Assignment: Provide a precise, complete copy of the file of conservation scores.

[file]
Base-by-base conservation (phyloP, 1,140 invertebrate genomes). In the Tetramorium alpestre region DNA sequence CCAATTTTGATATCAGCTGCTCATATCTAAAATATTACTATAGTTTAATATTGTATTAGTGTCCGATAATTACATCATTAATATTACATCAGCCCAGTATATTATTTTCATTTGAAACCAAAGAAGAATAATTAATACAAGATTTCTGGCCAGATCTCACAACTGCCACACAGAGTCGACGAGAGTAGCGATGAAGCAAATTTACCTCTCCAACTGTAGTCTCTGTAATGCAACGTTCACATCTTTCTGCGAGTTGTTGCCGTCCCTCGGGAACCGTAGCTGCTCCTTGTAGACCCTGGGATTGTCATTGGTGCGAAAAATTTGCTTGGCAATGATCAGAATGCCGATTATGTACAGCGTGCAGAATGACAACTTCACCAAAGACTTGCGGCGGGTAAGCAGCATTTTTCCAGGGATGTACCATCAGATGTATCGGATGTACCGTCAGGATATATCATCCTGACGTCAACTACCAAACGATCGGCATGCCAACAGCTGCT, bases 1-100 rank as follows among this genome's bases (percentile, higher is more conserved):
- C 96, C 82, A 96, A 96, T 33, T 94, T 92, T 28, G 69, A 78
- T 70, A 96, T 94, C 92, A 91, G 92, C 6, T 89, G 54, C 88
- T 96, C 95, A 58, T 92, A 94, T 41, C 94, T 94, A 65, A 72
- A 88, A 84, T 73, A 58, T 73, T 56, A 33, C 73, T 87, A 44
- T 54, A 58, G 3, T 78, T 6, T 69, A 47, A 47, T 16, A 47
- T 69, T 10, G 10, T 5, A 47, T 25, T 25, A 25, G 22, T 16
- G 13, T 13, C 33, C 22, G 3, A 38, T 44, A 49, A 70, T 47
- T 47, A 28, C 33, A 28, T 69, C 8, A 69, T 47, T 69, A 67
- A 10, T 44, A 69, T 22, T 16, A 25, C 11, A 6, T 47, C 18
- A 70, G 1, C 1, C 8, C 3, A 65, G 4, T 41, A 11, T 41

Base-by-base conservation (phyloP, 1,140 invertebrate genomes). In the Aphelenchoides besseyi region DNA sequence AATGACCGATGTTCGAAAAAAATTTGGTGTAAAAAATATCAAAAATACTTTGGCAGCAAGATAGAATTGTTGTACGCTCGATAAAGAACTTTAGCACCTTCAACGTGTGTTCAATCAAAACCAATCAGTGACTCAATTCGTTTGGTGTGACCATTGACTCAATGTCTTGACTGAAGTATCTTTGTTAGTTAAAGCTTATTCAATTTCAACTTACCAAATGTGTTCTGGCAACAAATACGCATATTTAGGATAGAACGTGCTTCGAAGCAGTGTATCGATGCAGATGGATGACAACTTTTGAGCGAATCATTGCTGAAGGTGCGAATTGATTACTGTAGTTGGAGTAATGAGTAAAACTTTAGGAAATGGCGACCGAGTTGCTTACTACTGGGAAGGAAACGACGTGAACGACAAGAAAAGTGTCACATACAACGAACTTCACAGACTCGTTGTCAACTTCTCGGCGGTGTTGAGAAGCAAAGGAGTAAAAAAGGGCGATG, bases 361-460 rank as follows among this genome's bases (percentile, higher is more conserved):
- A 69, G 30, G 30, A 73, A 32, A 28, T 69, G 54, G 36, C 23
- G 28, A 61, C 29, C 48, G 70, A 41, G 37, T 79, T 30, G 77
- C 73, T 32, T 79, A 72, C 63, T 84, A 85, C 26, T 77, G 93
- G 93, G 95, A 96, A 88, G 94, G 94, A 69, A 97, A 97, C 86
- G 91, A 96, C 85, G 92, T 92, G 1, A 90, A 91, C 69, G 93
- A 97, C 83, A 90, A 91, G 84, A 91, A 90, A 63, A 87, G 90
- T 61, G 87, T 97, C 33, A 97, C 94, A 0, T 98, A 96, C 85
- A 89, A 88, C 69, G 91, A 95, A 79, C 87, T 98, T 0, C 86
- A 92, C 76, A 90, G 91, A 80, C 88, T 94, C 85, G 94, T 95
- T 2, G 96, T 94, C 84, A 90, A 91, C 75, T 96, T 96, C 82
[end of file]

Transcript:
Base-by-base conservation (phyloP, 1,140 invertebrate genomes). In the Tetramorium alpestre region DNA sequence CCAATTTTGATATCAGCTGCTCATATCTAAAATATTACTATAGTTTAATATTGTATTAGTGTCCGATAATTACATCATTAATATTACATCAGCCCAGTATATTATTTTCATTTGAAACCAAAGAAGAATAATTAATACAAGATTTCTGGCCAGATCTCACAACTGCCACACAGAGTCGACGAGAGTAGCGATGAAGCAAATTTACCTCTCCAACTGTAGTCTCTGTAATGCAACGTTCACATCTTTCTGCGAGTTGTTGCCGTCCCTCGGGAACCGTAGCTGCTCCTTGTAGACCCTGGGATTGTCATTGGTGCGAAAAATTTGCTTGGCAATGATCAGAATGCCGATTATGTACAGCGTGCAGAATGACAACTTCACCAAAGACTTGCGGCGGGTAAGCAGCATTTTTCCAGGGATGTACCATCAGATGTATCGGATGTACCGTCAGGATATATCATCCTGACGTCAACTACCAAACGATCGGCATGCCAACAGCTGCT, bases 1-100 rank as follows among this genome's bases (percentile, higher is more conserved):
- C 96, C 82, A 96, A 96, T 33, T 94, T 92, T 28, G 69, A 78
- T 70, A 96, T 94, C 92, A 91, G 92, C 6, T 89, G 54, C 88
- T 96, C 95, A 58, T 92, A 94, T 41, C 94, T 94, A 65, A 72
- A 88, A 84, T 73, A 58, T 73, T 56, A 33, C 73, T 87, A 44
- T 54, A 58, G 3, T 78, T 6, T 69, A 47, A 47, T 16, A 47
- T 69, T 10, G 10, T 5, A 47, T 25, T 25, A 25, G 22, T 16
- G 13, T 13, C 33, C 22, G 3, A 38, T 44, A 49, A 70, T 47
- T 47, A 28, C 33, A 28, T 69, C 8, A 69, T 47, T 69, A 67
- A 10, T 44, A 69, T 22, T 16, A 25, C 11, A 6, T 47, C 18
- A 70, G 1, C 1, C 8, C 3, A 65, G 4, T 41, A 11, T 41

Base-by-base conservation (phyloP, 1,140 invertebrate genomes). In the Aphelenchoides besseyi region DNA sequence AATGACCGATGTTCGAAAAAAATTTGGTGTAAAAAATATCAAAAATACTTTGGCAGCAAGATAGAATTGTTGTACGCTCGATAAAGAACTTTAGCACCTTCAACGTGTGTTCAATCAAAACCAATCAGTGACTCAATTCGTTTGGTGTGACCATTGACTCAATGTCTTGACTGAAGTATCTTTGTTAGTTAAAGCTTATTCAATTTCAACTTACCAAATGTGTTCTGGCAACAAATACGCATATTTAGGATAGAACGTGCTTCGAAGCAGTGTATCGATGCAGATGGATGACAACTTTTGAGCGAATCATTGCTGAAGGTGCGAATTGATTACTGTAGTTGGAGTAATGAGTAAAACTTTAGGAAATGGCGACCGAGTTGCTTACTACTGGGAAGGAAACGACGTGAACGACAAGAAAAGTGTCACATACAACGAACTTCACAGACTCGTTGTCAACTTCTCGGCGGTGTTGAGAAGCAAAGGAGTAAAAAAGGGCGATG, bases 361-460 rank as follows among this genome's bases (percentile, higher is more conserved):
- A 69, G 30, G 30, A 73, A 32, A 28, T 69, G 54, G 36, C 23
- G 28, A 61, C 29, C 48, G 70, A 41, G 37, T 79, T 30, G 77
- C 73, T 32, T 79, A 72, C 63, T 84, A 85, C 26, T 77, G 93
- G 93, G 95, A 96, A 88, G 94, G 94, A 69, A 97, A 97, C 86
- G 91, A 96, C 85, G 92, T 92, G 1, A 90, A 91, C 69, G 93
- A 97, C 83, A 90, A 91, G 84, A 91, A 90, A 63, A 87, G 90
- T 61, G 87, T 97, C 33, A 97, C 94, A 0, T 98, A 96, C 85
- A 89, A 88, C 69, G 91, A 95, A 79, C 87, T 98, T 0, C 86
- A 92, C 76, A 90, G 91, A 80, C 88, T 94, C 85, G 94, T 95
- T 2, G 96, T 94, C 84, A 90, A 91, C 75, T 96, T 96, C 82